Paul tried to defend himself by explaining Jesus' appearing to him on the road to Damascus, but the devout Jews hated him even more. Because Paul was a Roman citizen (as well as a Jewish pharisee) the Roman centurions, called to quell the mob, protected Paul.

He was kept as the captive of Roman leaders who occupied Israeli territory because they wanted to calm the Jewish people and avoid an uprising, but also because these Romans themselves wanted to learn more about Christianity from Paul, whom they suspected of being a highly intelligent, but insane, person.

Ultimately, Paul appealed his case directly to Caesar himself, saying he wanted to be judged by Romans in Rome and not Jews in Jerusalem. The Roman leaders in the Israel area thought Paul really had done nothing deserving of death. They simply took him for a religious fanatic. Still, they must have been relieved to have an excuse to be rid of this hot potato.

Sent off to Rome, Paul had a great adventure aboard a ship in a storm. His faith and leadership saved everyone on board from perishing.

The Acts of the Apostles ends with Paul living in Rome and preaching, after telling Jews there that he would concentrate mostly on converting Gentiles because so many of the Jews were so very difficult to convert. Paul himself often made it clear that he believed in the original Jewish religion, just as Jesus had, but wanted to advance it one step further into Christianity.

One significance of the Acts of the Apostles is to explain why today we have mostly Christians who are not Jews by nationality, and vice versa. Although Jesus himself was devoutly Jewish, he constantly argued with clergy about the big difference between overt showings of ritual and what one feels deep down inside one's own heart.

Still, this was considered by conservative Jews two thousand years ago to be at odds with the Old Testament, in which Moses was given these rituals, such as burnt offerings, as law handed down directly from God.

The only way to reconcile all this logically is to conclude that what God wanted at one point in history was different than later on, or that God tells different people different things.

When Moses had it tough back in earlier days, God was strict. Sometimes God wanted Moses' men to kill everyone, women and children too, and take over certain territories. But later on, in Jesus' time, God spoke through Jesus and wanted us to love our enemies, not kill them.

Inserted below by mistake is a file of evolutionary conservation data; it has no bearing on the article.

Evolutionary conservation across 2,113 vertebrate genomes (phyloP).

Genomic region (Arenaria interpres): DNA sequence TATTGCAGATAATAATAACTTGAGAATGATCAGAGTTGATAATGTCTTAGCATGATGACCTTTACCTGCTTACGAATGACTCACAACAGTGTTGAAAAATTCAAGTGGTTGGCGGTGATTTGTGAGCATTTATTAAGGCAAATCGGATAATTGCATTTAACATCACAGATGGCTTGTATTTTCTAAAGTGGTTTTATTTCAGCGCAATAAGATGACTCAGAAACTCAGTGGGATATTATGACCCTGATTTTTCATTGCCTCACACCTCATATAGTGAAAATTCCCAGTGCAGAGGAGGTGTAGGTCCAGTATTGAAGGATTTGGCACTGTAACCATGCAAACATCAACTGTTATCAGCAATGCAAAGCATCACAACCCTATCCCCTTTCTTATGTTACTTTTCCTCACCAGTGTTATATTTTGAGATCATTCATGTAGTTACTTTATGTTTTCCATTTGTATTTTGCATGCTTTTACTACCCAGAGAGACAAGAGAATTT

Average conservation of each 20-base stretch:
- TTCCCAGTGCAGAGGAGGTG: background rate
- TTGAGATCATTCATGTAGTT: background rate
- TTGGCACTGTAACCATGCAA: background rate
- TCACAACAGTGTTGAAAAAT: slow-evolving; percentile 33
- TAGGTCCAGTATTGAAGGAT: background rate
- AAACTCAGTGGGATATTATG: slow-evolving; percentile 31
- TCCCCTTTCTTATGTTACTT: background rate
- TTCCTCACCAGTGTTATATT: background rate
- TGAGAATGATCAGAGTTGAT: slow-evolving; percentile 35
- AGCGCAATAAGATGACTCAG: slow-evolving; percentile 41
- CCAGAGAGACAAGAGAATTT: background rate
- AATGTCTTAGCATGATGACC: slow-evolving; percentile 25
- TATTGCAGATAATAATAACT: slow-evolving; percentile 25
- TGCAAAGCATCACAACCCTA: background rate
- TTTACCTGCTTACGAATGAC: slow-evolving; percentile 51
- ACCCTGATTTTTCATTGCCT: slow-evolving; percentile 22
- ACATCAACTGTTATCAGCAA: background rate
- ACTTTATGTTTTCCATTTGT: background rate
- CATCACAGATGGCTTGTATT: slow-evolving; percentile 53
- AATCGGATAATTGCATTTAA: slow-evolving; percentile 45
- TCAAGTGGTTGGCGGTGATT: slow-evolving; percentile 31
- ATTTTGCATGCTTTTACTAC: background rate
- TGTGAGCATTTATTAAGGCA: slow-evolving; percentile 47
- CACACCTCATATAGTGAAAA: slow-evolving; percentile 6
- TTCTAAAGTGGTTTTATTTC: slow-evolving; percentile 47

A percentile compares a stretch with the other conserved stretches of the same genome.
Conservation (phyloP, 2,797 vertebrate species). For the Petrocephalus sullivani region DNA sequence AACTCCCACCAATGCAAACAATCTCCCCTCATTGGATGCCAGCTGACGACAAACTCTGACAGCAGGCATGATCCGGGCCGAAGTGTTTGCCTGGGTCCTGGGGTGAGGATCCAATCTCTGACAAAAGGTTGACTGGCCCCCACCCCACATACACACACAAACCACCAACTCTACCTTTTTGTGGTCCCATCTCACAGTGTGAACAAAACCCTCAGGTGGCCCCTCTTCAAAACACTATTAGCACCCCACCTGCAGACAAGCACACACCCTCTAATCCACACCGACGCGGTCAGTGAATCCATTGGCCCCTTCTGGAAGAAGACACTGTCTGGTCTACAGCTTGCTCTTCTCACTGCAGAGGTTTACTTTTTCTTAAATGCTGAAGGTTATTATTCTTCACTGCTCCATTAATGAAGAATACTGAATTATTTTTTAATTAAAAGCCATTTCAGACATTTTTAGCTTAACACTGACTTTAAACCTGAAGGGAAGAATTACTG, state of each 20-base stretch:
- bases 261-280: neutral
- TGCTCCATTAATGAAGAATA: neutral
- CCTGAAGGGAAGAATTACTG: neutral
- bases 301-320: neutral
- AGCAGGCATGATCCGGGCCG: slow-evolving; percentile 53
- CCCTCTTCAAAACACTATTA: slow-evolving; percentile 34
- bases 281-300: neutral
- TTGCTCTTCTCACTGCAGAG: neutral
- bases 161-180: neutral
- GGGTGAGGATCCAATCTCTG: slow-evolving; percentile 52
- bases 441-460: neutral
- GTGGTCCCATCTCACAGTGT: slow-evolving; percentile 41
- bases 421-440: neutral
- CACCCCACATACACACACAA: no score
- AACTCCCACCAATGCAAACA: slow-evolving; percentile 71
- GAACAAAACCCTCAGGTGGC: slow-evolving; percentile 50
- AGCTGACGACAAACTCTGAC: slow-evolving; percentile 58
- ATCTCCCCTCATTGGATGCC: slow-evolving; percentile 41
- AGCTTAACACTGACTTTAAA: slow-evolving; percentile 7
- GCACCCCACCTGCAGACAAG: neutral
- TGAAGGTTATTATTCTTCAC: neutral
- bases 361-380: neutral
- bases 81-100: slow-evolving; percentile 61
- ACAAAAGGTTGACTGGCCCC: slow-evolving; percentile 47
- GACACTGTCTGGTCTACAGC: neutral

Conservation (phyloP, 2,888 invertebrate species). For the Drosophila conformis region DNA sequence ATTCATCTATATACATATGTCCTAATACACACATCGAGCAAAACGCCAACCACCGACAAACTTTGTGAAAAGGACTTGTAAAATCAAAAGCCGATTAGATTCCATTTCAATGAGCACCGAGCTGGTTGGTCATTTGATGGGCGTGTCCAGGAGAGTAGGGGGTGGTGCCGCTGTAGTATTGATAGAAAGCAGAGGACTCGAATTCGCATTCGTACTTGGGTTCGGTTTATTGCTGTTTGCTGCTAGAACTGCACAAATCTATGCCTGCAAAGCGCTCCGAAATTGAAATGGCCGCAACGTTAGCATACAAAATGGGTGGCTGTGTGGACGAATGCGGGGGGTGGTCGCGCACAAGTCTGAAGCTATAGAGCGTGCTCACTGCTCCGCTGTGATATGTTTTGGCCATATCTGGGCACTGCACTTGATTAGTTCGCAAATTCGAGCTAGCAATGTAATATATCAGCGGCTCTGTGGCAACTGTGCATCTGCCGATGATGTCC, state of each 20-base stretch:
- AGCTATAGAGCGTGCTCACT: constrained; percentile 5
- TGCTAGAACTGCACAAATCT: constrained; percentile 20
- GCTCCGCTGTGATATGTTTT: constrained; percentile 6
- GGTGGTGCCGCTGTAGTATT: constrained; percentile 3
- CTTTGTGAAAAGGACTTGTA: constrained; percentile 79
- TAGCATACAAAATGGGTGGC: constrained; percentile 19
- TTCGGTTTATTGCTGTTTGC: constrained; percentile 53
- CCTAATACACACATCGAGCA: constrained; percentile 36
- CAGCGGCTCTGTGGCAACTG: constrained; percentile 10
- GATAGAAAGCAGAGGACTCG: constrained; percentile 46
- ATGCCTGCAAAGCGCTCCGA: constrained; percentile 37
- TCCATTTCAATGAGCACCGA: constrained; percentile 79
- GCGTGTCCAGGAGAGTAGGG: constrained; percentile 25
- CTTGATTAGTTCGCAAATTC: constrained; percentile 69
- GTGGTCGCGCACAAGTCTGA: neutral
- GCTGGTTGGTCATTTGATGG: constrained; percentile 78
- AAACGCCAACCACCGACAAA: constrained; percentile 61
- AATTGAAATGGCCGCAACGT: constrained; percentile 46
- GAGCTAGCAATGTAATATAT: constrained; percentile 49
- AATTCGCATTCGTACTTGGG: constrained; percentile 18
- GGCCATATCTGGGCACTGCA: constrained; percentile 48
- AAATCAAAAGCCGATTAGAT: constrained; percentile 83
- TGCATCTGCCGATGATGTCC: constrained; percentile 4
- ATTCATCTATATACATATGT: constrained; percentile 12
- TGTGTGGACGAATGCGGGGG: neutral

Coming finally up to the present, as we must in order to make sense of a Tower of Babel of world religions with atheists to boot in our 21st Century, the practical approach seems to be a live-and-let-live philosophy which is the only hope of earning any respect. We try to be both correct morally and wise from a practical point of view.

Respect and tolerance for all religions, whether conservative, ultra modern, or atheistic, is a way to survive. Paul was an evangelist. We have many today. But thank goodness at least in America and most progressive nations, people have freedom of thought, decision, speech, assembly, and religion. Otherwise someone might be arrested for agreeing with, disagreeing with, flagging, or not flagging an Internet article about the Acts of the Apostles.

Saint Paul


Proof of Saint Paul

Is Paul only a fictional character? If so, this greatly would weaken the Christian faith on which other faiths, notably Islam, also rely. Together these two faiths comprise almost 60% of world religions. (Wikipedia, World Religions)

It's pretty well established that the "Acts" of the Apostles was written during the First Century. But unfortunately, as is the case with so much of the Bible, the New Testament itself is self-serving in that evidence of so many things goes round in a circle and ends up being based on the New Testament itself, not that the Old Testament and its Torah are any exceptions either.

There isn't much proof about Paul that is "external" (that is, coming from sources other than the New Testament's "internal" declarations on which people can rely illogically to establish something as a fact that's undeniable).

The general backdrop of persecution of Jews who preached Christianity 2000 years ago is a matter of historically proven fact. Either "Paul" or others by other names definitely had to undergo the basic trials and tribulations that were described in the Acts of the Apostles.

Thus, even if someone doesn't believe the exact details of the Acts, they can be taken as a pretty accurate "historical novel" rendition of something that might very well have occurred, although atheists would discount the historical evidence of any alleged miracles.

Therefore, Paul, whether taken as an historical figure or a figment of the imagination of an allegorical writer of antiquity, exists as an example of faith, which allegedly and actually for many people, has produced major or minor miracles in a human lifetime. Also, Paul is the symbol of the spread of evangelical Christianity throughout the Roman Empire that existed in the Mediterranean area 2000 years ago.


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    • revmjm profile image

      Margaret Minnicks 5 years ago from Richmond, VA

      Thanks for this thorough overview of the Acts of the Apostles.